Concerning Flat Rock
Excerpts from an article in the newspaper on Nov. 29, 1866.
It was written by G.P.G., Special Correspondent of the Detroit Free Press.
“This is a thriving little town of 500 inhabitants, situated in the southwest part of Wayne County, on the north bank of the Huron River, five miles from it’s mouth, in the township of Brownstown.This village is known on the United States mail books as Brownstown, but it is more familiarly known as Flat Rock, which nomenclature was given it on account of the Huron River, at this point having a solid bottom of one huge flat slate, without a seam for many rods. This place has a history second in interest and importance only to Detroit and Monroe. Near by here was the scene of the battle of Brownstown, fought between the Kentucky riflemen and the British and Indians many years ago.
There is here.a large steam sawmill. J. B. Walvin, proprietor, is turning out immense quantities of ship and; other lumber, besides many thousand axe handles annually. Two flouring mills, run by water power, add their share to the general activity of the town. There is a water power here unsurpassed by any that I know of which affords a splendid opening for the erection of woolen and other manufactures. It may not be generally known, but if capitalists in search of a location for mills of any description, could be full of advantages, gained here, this village would be flooded with speculators within sixty days. There are seven stores, two churches, a fine school building in process of erection, three blacksmith shops, three wagon shops, one harness shop, two···· boot and shoe shops, a truss hoop manufacturer, employing thirteen men, two bending shops, a drug store and two doctors dispense life and health to the community.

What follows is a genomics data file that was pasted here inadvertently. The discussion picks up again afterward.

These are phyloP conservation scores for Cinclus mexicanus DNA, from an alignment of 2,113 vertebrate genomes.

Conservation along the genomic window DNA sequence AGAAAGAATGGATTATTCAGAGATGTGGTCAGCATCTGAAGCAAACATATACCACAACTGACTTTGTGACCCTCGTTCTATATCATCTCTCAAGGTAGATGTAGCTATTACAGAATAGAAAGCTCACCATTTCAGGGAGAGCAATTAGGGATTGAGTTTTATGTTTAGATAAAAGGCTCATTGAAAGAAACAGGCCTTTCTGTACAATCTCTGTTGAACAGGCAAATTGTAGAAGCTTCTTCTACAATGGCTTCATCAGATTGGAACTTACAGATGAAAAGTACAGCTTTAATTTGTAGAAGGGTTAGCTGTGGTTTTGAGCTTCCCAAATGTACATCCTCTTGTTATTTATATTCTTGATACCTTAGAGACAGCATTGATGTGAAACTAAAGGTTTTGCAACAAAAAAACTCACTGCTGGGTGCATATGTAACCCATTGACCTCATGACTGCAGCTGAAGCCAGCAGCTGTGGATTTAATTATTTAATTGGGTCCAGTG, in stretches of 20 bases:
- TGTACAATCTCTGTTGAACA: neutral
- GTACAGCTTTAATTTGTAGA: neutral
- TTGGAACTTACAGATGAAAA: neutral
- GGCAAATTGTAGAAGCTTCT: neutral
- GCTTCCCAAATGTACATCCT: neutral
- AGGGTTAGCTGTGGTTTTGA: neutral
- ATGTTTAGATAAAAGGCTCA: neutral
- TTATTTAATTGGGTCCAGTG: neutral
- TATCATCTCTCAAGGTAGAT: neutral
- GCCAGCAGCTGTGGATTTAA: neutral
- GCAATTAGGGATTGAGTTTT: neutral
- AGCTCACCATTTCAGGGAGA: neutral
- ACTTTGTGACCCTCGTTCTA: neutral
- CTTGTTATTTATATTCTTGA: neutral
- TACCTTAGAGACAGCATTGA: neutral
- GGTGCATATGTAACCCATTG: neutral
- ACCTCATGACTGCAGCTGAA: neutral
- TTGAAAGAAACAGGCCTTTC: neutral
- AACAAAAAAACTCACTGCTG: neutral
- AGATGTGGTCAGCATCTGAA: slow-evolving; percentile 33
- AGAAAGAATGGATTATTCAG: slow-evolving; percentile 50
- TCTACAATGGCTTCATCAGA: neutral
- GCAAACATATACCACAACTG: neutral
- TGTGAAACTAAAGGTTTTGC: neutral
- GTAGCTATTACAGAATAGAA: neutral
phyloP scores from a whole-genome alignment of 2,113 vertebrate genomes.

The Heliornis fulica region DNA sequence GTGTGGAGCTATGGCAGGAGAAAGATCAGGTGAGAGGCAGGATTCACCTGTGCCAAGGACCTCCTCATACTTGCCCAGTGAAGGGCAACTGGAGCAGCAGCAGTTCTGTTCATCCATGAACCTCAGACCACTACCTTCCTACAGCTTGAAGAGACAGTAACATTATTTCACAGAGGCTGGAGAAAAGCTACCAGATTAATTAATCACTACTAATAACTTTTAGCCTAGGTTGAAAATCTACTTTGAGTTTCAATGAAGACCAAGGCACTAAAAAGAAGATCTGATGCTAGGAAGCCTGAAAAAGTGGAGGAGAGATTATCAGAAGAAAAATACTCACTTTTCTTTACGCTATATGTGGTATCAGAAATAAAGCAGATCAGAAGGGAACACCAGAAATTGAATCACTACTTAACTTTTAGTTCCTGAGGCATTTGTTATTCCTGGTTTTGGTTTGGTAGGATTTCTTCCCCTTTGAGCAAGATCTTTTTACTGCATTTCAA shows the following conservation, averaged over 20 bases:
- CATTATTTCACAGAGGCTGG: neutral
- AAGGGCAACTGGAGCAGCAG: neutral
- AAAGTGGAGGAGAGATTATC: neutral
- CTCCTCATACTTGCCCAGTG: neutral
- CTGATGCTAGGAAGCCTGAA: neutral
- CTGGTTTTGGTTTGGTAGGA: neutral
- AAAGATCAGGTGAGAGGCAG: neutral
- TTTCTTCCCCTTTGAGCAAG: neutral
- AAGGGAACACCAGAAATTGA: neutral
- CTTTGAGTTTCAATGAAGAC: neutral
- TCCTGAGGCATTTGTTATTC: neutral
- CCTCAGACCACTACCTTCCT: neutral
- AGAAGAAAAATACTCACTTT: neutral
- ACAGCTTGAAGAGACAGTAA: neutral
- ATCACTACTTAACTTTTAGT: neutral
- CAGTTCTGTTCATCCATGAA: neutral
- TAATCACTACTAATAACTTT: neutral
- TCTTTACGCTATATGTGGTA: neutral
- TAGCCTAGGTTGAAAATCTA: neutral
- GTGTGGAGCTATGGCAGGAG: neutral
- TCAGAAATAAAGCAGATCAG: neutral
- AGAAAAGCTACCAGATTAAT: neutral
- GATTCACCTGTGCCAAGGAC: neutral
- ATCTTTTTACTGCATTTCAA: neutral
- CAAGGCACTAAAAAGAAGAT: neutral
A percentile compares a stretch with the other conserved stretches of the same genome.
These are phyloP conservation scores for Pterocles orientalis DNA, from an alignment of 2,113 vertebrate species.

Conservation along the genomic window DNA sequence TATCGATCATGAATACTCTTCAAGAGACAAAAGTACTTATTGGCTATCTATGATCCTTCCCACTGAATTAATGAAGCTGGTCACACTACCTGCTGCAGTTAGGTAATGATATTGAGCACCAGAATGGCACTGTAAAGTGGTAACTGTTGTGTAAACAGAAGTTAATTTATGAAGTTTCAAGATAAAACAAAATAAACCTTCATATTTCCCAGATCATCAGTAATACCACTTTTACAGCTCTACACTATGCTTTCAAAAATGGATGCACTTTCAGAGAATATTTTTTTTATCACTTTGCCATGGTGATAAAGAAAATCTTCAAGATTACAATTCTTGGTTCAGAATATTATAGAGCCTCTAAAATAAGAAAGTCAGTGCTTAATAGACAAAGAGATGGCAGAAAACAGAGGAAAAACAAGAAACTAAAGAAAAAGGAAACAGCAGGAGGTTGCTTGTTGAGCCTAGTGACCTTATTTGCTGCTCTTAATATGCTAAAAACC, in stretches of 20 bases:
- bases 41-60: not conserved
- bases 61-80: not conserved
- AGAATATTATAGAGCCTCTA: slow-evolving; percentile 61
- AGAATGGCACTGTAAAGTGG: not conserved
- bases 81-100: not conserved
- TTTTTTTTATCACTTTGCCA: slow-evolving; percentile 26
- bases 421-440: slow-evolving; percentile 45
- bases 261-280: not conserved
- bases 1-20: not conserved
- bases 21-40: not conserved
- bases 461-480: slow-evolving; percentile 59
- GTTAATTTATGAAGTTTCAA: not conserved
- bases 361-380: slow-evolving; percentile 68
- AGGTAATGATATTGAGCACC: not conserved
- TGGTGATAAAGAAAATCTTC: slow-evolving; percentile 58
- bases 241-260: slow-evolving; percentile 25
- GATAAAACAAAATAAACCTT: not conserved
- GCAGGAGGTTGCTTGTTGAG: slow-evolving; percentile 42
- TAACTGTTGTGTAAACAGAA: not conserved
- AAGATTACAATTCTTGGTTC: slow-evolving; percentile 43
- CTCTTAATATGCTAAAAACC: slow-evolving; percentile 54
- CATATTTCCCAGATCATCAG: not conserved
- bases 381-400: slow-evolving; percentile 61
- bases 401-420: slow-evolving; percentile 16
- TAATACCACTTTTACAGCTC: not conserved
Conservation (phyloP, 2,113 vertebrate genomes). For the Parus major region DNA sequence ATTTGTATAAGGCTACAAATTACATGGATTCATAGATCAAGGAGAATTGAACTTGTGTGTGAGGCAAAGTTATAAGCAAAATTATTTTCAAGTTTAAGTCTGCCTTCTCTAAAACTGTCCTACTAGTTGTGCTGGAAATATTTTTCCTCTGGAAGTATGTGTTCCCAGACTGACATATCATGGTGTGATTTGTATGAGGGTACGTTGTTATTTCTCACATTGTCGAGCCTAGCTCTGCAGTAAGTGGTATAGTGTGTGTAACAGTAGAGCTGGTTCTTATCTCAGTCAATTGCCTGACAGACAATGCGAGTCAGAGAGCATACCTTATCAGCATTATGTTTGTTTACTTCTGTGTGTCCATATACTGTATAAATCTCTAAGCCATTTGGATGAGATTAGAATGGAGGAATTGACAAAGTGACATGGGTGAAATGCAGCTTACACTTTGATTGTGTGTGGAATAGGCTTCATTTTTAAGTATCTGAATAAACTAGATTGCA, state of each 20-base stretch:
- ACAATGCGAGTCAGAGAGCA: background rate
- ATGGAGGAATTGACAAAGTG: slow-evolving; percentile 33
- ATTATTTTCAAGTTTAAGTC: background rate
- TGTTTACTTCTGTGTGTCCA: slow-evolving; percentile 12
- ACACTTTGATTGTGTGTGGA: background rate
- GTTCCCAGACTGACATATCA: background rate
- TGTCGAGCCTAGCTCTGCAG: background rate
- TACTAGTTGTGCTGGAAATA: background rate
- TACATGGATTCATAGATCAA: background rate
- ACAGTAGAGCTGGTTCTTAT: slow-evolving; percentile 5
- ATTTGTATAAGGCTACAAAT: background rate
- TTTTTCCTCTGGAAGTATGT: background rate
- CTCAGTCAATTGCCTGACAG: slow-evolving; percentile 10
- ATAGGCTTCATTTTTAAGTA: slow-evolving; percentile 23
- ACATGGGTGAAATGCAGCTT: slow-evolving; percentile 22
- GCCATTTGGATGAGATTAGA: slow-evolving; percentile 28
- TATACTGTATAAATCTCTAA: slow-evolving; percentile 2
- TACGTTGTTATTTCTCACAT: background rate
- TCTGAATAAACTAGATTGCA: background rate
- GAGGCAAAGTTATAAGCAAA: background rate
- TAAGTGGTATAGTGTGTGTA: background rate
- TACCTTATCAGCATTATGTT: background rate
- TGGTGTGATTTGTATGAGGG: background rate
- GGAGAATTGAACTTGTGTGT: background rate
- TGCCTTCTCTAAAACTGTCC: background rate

One of the most important features of Flat Rock is it’s peculiarly favorable location for eventual growth. First, there are no less than nine different well-traveled roads centering here, with a tract of splendid farming country, extending fourteen miles in three directions, which must find a market here. The soil is sandy loam mixed with clay, which is said to be immensely productive. Second, it is only five miles from Lake Erie, on a river that, with a comparatively trifling outlay of money, can be made navigable as far up as this point. You will thus at once see the unusual advantages of location that Flat Rock possesses, which are, I believe, the most essential elements of a successful future.
Flat Rock has one hotel doing a good business, under the proprietorship of Mr. William Hooper, a sound Democrat, a genial host, and jolly good fellow. His ham and eggs shall be to me a perpetual fount of joy, a well spring of gladness. The village proper has also a Masonic lodge (Hiriam, No. 110), with something over 80 working members, and their lodge-room is one of the finest I have ever visited in the State. It is an honor to the town and the craft. A good Templar’s’ Lodge was organized here last week, and nineteen members at once initiated, and as many more are clamorous for admission.
Here’s to the health, long life and prosperity of Flat Rock.” G.P.G.